Adarna House/Anino imprint
Writer/Artist: Arnold Arre
Editor: Emil Flores
Price: 295.00 P/Philippines
One of the benefits of doing this critic thing is that I get to see some unusual comics I might not otherwise see. In this case, a reader in the Philippines kindly offered to send me a copy of a graphic novel that he enjoyed, and it seems I owe him a thank you, because the graphic novel was a fascinating and entertaining read. After Eden strikes me as what you might get it you crossed True Story Swear to God, Strangers in Paradise and the 80s flick Two of a Kind. It's a romance, with a little bit of the fantastic thrown in on the side, and in all honesty, as much as I enjoyed it, I would have enjoyed it more without the fantastic elements.
Arre's style is something of a manga approach, featuring a simplicity of storytelling and expression, but the softness and beauty of some of his characters reminds me of Terry Moore. In fact, Arre's style in terms of both writing and artwork has more than a little in common with Terry Moore, with a somewhat melodramatic approach that is sometimes a little too sappy but in general connects with the heart of the reader, a necessity when the story you're telling is one of romance.
The central story of After Eden is a romance, one of those "happily ever after" type things, but it's not as perfect and magical as the real-life basis of True Story Swear to God. Which is ironic, since this one actually has magic as part of the story. Instead, Arre focuses on the difficulties of building a relationship, spending as much time on the fights and the misunderstandings as on the beauty of a first kiss or a great first date. In the end, though, he pushes things a little more to the sappy side, especially with the incredible coincidence of both sets of friends of the main couple finding themselves in romance as well.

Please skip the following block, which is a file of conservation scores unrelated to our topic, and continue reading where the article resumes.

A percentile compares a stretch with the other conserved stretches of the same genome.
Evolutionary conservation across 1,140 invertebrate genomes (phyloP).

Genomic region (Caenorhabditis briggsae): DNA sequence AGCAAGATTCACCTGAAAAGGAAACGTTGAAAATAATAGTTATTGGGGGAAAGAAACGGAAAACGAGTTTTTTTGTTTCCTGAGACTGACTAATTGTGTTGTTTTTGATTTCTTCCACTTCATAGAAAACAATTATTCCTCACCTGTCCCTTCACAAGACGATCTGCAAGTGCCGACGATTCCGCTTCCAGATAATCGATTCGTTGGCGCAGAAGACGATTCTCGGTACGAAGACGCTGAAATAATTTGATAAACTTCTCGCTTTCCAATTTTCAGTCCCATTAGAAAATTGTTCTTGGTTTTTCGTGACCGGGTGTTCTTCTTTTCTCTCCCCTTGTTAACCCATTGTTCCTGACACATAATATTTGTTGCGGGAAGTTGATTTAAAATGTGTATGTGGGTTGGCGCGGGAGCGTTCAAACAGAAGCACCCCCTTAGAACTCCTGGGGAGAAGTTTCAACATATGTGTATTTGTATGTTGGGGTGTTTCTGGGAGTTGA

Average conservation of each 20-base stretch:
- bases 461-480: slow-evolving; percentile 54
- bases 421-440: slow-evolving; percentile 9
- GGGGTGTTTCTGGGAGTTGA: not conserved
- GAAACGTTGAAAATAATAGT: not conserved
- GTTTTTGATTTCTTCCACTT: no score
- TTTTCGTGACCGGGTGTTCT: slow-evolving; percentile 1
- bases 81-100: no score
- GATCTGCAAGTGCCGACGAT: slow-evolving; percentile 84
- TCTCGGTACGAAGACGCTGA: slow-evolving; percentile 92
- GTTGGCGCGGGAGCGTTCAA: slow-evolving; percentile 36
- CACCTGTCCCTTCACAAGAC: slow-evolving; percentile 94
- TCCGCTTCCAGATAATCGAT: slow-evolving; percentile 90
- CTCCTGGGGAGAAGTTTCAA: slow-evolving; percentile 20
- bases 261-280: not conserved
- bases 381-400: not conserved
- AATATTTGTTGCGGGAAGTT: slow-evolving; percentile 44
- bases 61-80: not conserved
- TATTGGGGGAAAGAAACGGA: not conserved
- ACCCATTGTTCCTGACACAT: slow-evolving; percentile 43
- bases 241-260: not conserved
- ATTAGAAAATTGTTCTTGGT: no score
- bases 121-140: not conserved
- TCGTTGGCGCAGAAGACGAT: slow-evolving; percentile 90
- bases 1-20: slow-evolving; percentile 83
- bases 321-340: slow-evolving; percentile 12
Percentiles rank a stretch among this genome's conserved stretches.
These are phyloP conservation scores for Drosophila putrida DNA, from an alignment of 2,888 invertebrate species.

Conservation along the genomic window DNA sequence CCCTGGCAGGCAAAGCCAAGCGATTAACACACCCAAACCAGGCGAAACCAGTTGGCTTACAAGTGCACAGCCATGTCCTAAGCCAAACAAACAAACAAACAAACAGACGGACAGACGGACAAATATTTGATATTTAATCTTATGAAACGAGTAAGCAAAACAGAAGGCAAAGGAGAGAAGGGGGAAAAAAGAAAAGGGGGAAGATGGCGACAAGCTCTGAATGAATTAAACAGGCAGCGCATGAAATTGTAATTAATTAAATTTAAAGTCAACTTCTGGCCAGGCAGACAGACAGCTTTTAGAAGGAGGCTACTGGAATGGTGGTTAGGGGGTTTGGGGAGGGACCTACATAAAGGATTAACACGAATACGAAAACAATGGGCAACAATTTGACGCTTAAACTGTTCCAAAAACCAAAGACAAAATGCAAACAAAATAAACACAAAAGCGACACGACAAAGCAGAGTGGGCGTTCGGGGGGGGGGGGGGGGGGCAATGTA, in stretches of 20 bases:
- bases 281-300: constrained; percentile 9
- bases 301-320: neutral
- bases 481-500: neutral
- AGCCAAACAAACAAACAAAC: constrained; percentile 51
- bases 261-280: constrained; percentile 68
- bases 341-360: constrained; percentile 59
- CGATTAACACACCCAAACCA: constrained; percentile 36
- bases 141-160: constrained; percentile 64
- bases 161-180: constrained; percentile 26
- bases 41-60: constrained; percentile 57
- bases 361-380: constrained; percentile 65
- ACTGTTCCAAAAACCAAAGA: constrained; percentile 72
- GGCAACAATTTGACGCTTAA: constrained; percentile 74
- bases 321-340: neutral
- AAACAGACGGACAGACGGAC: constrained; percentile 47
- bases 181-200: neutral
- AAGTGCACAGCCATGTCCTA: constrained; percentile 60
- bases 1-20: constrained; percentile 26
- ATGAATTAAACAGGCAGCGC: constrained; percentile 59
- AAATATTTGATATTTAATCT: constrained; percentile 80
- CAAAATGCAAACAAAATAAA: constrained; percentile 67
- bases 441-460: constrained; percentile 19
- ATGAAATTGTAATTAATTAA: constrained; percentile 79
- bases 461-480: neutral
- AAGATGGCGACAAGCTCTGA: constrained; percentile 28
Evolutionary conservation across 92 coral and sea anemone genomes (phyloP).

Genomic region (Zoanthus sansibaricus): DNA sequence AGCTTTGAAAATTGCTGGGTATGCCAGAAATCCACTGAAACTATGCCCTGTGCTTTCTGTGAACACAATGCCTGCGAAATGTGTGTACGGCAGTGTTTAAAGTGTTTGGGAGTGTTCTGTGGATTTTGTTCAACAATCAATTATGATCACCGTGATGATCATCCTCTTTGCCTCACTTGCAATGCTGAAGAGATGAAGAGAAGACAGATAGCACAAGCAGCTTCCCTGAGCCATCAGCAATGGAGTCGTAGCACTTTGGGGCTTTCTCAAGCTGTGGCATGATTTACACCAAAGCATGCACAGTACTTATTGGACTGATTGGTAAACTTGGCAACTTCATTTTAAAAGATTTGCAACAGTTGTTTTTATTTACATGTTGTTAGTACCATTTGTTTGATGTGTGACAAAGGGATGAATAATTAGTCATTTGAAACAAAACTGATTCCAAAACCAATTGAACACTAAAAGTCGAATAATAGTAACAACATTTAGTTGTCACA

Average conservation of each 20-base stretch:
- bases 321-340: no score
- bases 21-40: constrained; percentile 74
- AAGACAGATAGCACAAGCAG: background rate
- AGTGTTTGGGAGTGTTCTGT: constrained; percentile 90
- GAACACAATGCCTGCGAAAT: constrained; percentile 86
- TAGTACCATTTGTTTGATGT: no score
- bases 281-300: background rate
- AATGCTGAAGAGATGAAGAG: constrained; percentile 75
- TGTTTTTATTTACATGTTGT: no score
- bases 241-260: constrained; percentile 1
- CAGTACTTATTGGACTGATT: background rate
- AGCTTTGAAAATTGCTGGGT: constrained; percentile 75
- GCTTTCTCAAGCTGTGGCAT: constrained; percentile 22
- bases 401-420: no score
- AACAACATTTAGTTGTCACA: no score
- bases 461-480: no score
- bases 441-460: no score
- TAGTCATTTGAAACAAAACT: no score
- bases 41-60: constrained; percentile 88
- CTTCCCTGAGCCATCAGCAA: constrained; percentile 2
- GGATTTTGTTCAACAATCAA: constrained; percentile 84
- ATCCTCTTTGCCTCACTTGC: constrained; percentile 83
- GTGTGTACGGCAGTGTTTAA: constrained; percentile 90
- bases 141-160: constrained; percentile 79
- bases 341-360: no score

After Eden has some great characters, plenty of humor and a really sweet core to it. It also has some flaws, largely in Arre's tendency to go a bit over-the-top. The presence of angels and demons wagering on the romance came across as an interruption rather than an important part of the story, and it introduced an unnecessary element of the fantastic into what was a well-realized and grounded story of human relationships. And while I had no trouble believing the central relationship, I raised an eyebrow at the notion that the couple would force their friends to date each other (or that their friends would accept it) and had some trouble swallowing that two of those friends would engage in a massive conspiracy to break the two up. In the end, I can buy one beautiful relationship with a miraculous ending, but After Eden has the effect of running Say Anything, When Harry Met Sally and You've Got Mail side-by-side and treating them all as one story! : the sweetness gets to be a bit too much.
All things being equal, though, I'm willing to forgive Arre's overdramatic tendencies because of how good his characterization and sense of humor is. Though his is a name that I haven't heard before, he seems to be well-regarded in his native Philippines, and it's easy to see why, as he brings an expert sense of comic storytelling to the rarely-explored romance genre, and his realistic approach could touch the heart of even those who are quite cynical about the realities of romance.
January 24, 2003